Paul L. Caron

Tuesday, November 18, 2014

Government's Data Collection Change Will 'Solve' the Law School Crisis

BLS (2015)Matt Leichter, How the Transparency Movement Reinflated the Law School Bubble:

[T]he Bureau of Labor Statistics is changing its employment projections methodology, specifically its measure of how many workers will be replaced in occupations in its 10-year projection periods—as opposed to the number of positions that the economy will create. ...

The BLS’s employment projections have long been a go-to source for law school critics. The ~24,000 projected annual lawyer job growth rates they showed every two years contrasted excellently with the ~40,000 law graduates each year (and the even greater number of bar admits). No longer. ... It writes ...

Not all law school graduates become lawyers, but the ABA conducts a census of employment outcomes for all law school graduates in order to count the number who find employment in positions that require bar passage (effectively, lawyers). Since ABA began collecting this data in 2011, the number of graduates finding employment in such positions has averaged 29,000 per year. Because some graduates who don’t immediately find such positions may become lawyers later in their career (for example, many graduate become law clerks, a position that does not require bar passage, for a few years before becoming lawyers), this number should be less than the total number of new entrants into the occupation.

Under the current method, BLS projects an average of 19,650 job openings per year, while the new method projects 41,460 openings per year. Again, no direct comparison between the ABA number and the BLS numbers is possible due to conceptual differences, but the results under the current method are significantly below the actual number of new graduates finding work in the occupation. The new method projects a higher number of openings, which allows for additional entrants not immediately after completion of a law degree.

Okay, data on law graduate unemployment has actually been around for many years, e.g. the NALP and the Official Guide, crude though it was. I’ve written about the strong correlation between falling proportions of graduates finding bar-passage-required jobs and graduates taking JD-advantage jobs or not finding any work. This is evidence of a saturated lawyer market, even if it’s caused in part by slack aggregate demand.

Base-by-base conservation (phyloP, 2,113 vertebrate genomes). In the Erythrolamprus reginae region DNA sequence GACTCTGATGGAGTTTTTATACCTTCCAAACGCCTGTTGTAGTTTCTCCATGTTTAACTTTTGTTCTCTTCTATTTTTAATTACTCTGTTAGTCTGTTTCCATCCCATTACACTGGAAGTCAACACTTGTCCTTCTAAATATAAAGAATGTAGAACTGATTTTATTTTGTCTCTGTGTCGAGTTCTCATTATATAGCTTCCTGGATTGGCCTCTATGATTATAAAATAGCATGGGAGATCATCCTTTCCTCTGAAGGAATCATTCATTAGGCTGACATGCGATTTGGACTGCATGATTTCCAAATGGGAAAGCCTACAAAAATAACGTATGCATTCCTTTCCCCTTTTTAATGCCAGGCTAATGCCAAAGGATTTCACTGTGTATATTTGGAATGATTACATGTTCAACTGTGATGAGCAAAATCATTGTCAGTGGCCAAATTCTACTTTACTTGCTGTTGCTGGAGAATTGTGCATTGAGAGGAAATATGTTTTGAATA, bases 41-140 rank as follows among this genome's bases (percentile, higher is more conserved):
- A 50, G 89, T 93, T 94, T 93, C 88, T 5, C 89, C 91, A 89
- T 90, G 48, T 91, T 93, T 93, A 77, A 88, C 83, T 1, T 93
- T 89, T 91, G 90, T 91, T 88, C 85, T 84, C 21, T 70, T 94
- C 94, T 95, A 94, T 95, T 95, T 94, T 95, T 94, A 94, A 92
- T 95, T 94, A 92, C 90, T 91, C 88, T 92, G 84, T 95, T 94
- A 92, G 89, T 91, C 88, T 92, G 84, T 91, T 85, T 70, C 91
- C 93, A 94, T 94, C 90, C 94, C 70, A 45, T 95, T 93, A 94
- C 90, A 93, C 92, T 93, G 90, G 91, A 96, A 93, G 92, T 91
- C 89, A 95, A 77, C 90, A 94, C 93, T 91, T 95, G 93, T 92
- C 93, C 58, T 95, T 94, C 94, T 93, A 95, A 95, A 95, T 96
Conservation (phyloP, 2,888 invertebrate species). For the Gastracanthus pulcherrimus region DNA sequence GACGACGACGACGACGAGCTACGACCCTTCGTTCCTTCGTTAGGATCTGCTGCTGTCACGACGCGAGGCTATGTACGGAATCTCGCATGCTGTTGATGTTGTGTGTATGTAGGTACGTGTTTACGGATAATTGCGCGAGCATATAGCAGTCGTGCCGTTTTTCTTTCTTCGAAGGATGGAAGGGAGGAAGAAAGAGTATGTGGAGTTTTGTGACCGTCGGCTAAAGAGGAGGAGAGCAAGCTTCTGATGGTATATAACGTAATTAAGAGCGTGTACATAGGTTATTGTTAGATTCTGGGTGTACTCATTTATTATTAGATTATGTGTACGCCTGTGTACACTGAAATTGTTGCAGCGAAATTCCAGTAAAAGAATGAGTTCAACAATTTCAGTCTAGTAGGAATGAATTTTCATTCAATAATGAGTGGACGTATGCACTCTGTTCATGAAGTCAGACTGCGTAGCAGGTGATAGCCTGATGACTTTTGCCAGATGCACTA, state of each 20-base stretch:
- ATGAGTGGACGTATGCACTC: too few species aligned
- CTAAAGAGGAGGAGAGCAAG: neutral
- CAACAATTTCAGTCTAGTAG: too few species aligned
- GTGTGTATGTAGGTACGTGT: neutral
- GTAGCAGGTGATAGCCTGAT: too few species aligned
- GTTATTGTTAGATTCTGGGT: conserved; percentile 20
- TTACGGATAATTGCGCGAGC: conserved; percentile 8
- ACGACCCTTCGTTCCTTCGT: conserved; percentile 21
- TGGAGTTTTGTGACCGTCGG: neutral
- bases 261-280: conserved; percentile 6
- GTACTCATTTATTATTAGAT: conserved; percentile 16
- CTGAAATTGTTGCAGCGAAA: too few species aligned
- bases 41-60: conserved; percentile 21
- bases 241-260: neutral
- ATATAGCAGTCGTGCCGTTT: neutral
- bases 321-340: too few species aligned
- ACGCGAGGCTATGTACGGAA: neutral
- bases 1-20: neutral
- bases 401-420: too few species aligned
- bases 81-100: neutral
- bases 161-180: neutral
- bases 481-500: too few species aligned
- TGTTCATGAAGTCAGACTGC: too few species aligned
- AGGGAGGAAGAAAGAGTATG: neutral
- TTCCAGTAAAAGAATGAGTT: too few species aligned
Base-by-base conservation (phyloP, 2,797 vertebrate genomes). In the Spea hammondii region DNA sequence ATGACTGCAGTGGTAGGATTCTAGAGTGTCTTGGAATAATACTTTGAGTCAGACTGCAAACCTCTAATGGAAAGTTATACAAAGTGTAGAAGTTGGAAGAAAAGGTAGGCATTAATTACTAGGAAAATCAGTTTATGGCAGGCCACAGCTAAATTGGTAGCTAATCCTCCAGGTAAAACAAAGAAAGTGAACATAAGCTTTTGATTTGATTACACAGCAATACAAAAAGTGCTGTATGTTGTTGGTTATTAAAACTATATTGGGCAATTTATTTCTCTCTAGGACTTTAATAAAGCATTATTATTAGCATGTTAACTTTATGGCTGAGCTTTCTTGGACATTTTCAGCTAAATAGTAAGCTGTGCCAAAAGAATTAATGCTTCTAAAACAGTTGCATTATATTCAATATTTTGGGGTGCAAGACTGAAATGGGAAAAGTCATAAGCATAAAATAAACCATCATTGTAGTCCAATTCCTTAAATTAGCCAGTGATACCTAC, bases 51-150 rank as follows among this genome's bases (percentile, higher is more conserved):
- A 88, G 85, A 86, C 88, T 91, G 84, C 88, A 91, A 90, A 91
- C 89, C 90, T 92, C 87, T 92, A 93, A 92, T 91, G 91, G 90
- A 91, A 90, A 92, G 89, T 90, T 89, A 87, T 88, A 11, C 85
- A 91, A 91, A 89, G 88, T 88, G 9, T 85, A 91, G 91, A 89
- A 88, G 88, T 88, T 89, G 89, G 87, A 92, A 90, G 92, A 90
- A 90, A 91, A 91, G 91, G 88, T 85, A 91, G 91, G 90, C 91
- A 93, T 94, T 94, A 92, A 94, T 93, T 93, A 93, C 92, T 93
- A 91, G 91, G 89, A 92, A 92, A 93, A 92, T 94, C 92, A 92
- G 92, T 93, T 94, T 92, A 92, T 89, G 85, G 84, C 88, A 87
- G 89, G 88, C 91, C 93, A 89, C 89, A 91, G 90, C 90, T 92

Percent Employed by Status (NALP)

[T]he irony—and this is really incredible—is that all those demands for transparency in the employment data, after accusations of misrepresentation and deceit, have perversely led the government to (indirectly) compare the number of graduates in bar-passage-required jobs to its current estimates and use it as evidence that those graduates must be finding bar-passage-required jobs long after graduation.

Legal Education | Permalink


I don't think a 13% wash-out rate for attorneys is the problem. The wash out rate should probably be higher.

Rather, the problem is that the current system washes out the wrong people. There are a couple of reasons for this. First, there is a disconnect between what is taught in law school and what the practice of law actually entails. This results in new entrants with academic credentials who are terrible attorneys.

Second, it is really difficult to determine whether someone is a good attorney based on their resume, cover letter and an interview. The only way to really tell if someone is a talented lawyers is to watch them practice for a while.

So essentially, our entry level hiring system is built on imperfect indicators and these decisions send waves throughout the entire profession. It annoys me when I see a 25 year litigator who is borderline incompetent still practicing. It annoys me when I see a big law associate go into court after billing their client 30k to churn paper without figuring out the actual issue and then getting their butt handed to them by opposing counsel.

100% of law grads are not willing ready and able to practice. In fact most are not. What need is a better system to figure out (1) which ones are ready willing and able; (2) which ones can through experience become ready, willing and able; and (3) kicking those who can't to the curb. Because right now there are too many bad attorneys practicing and there are probably at least some who would have been good but never got the chance to show it.

Posted by: Youngster | Nov 19, 2014 8:54:19 AM

Forgive me if I wonder again why it is a bad thing that 12.9% of law grads are not employed. I believe this is a bad thing if–and only if–we indulge the unwarranted and arrogant assumption that 100% of our law grads are ready, willing, and able to practice law or some law-related profession. I graduated from a top-14 school and know for a fact that less than 100% of my colleagues were ready, willing, and able law graduates. I expect this is true of the other 13 “top” schools, and even more true for the lower-ranked 186 or so law schools. And indulging a more likely assumption–that the marketplace more or less adequately sorts law grads and more or less efficiently distributes the less-qualified grads to the bottom of the employment heap–the top 81.1% of grads are finding employment in the law, related areas, further study, or other professions. Isn’t this preferable to the situation in other professions, such as medicine? After all, do you really want the services of a physician who graduated 125th out of 125 in her med class? Would you want to be represented by a lawyer who graduated 149th out of 149 in his law class?

Posted by: Publius Novus | Nov 18, 2014 1:04:36 PM